Embarking on an Adventure
By Jan McCoy Ebbets
The Rev. Dr. Jennifer Walters is Smith's first dean of religious life, a position she assumed on August 1. Her assignment, one that signals a new direction for the chapel, is no small task. Her mandate? To foster a multi-faith vision of religious life, reflecting the increasing di- versity of practice among students, faculty and staff. Walters is the former university ombudsperson and chaplain at the University of Michigan; before devoting herself to higher education, she worked as an HIV educator and at a community health center in Boston. Walters holds an undergraduate degree from Marquette University as well as a master's degree in pastoral ministry from Boston College, a doctoral degree in ministry from the Episcopal Divinity School and a master's degree in philosophy from Michigan State University.
What follows are her answers to questions
posed by NewsSmith about her new role at Smith. It is apparent
that she has been giving serious thought to the work she will
do at Smith helping the community recognize and explore the increasing
diversity of religious faith as well as providing a center for
moral and ethical
Is there a distinction that should
be made between religious life and spiritual practice? Most people nowadays
Why does spirituality seem to be a booming business on college campuses these days? I'm not so sure it is booming. There are some campus groups that provide entertaining worship and small group activities such as Bible study. But many groups provide religious-sounding moral guidance rather than engage students in finding the words to articulate their own questions and beliefs. However, there is a bubbling of interest among people seeking a community in which to reflect on their lives, receive support, and to be of service. A few colleges-including those in the Five College Consortium-are examining the spirituality of education, which is very exciting.
Are there women's issues that can be handled in the context of religious life and development? A national survey of incoming college students shows year after year that female students who get better grades than their male counterparts consistently underestimate their competence and achievement; male students consistently overestimate. Learning how to be honestly self-reflective about strengths as well as weaknesses is a critical component of healthy development that can be explored in this context. I am also very interested in initiatives that make connections between spirituality, health and science.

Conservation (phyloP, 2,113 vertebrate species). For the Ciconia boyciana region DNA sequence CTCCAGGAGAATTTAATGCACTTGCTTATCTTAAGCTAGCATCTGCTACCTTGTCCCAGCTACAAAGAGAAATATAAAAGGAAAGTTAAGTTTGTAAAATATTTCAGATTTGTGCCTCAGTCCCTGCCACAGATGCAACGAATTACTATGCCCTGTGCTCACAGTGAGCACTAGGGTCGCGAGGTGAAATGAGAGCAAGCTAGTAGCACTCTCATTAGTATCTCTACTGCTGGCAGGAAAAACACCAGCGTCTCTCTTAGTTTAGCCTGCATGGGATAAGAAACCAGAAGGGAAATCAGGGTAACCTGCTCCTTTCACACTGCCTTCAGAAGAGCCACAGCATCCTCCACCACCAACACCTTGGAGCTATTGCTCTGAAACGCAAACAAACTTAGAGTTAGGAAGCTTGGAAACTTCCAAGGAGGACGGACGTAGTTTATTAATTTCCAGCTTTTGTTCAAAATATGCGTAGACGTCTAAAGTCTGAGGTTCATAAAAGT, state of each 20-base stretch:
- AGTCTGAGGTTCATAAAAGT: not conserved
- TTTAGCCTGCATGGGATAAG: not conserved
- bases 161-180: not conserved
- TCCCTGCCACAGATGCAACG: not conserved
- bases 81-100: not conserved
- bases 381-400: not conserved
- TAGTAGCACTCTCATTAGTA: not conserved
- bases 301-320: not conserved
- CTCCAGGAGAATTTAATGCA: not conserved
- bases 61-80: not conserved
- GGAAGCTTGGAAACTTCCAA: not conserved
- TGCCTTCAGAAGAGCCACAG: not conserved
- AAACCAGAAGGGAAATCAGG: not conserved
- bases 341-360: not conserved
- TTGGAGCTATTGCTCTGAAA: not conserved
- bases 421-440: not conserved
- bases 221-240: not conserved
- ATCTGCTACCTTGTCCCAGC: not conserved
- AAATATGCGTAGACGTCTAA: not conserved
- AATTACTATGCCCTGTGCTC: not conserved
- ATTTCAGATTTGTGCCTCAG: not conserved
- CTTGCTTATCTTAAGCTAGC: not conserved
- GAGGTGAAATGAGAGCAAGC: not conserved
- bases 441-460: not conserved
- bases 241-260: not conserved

How do you address God in a community with wide-ranging beliefs, from Muslim to Buddhist to Catholic and more? We cannot underestimate the power of words and symbols to inspire and offend. In Tickets for a Prayer Wheel Annie Dillard writes that religious people conduct worship as if they are sure of who God is or what God is all about. She says we need more humility and less smugness. When we honor and listen to different-even uncommon-ways of speaking to and about the divine, we become altogether more humble and, perhaps, more aware of our need to be in touch with a power greater than ourselves.
Before getting into higher education
you worked at a community health center in Boston. What was your
role there, and what did it teach you? My
work at the Fenway Community Health Center coincided with the
beginning of the HIV/AIDS epidemic. I had a number of roles,
but the work that really changed me involved counseling those
seeking to be tested for HIV. I learned about the difference
between healing and cure. I learned from my clients that often
the truest part of our selves is hidden. Few of us really live
fully in the open; maybe no one does. But there are moments of
The poet Joy Harjo writes "Truth comes as disaster in a land of things unspoken." College is a time when students are faced with challenges to everything they've ever thought to be true about themselves and the world around them. As the dean of religious life, I hope to nurture a dynamic conversation in which the whole Smith community will speak openly about critical issues, honor one another as we do so, and, when we walk away, be changed for the better.
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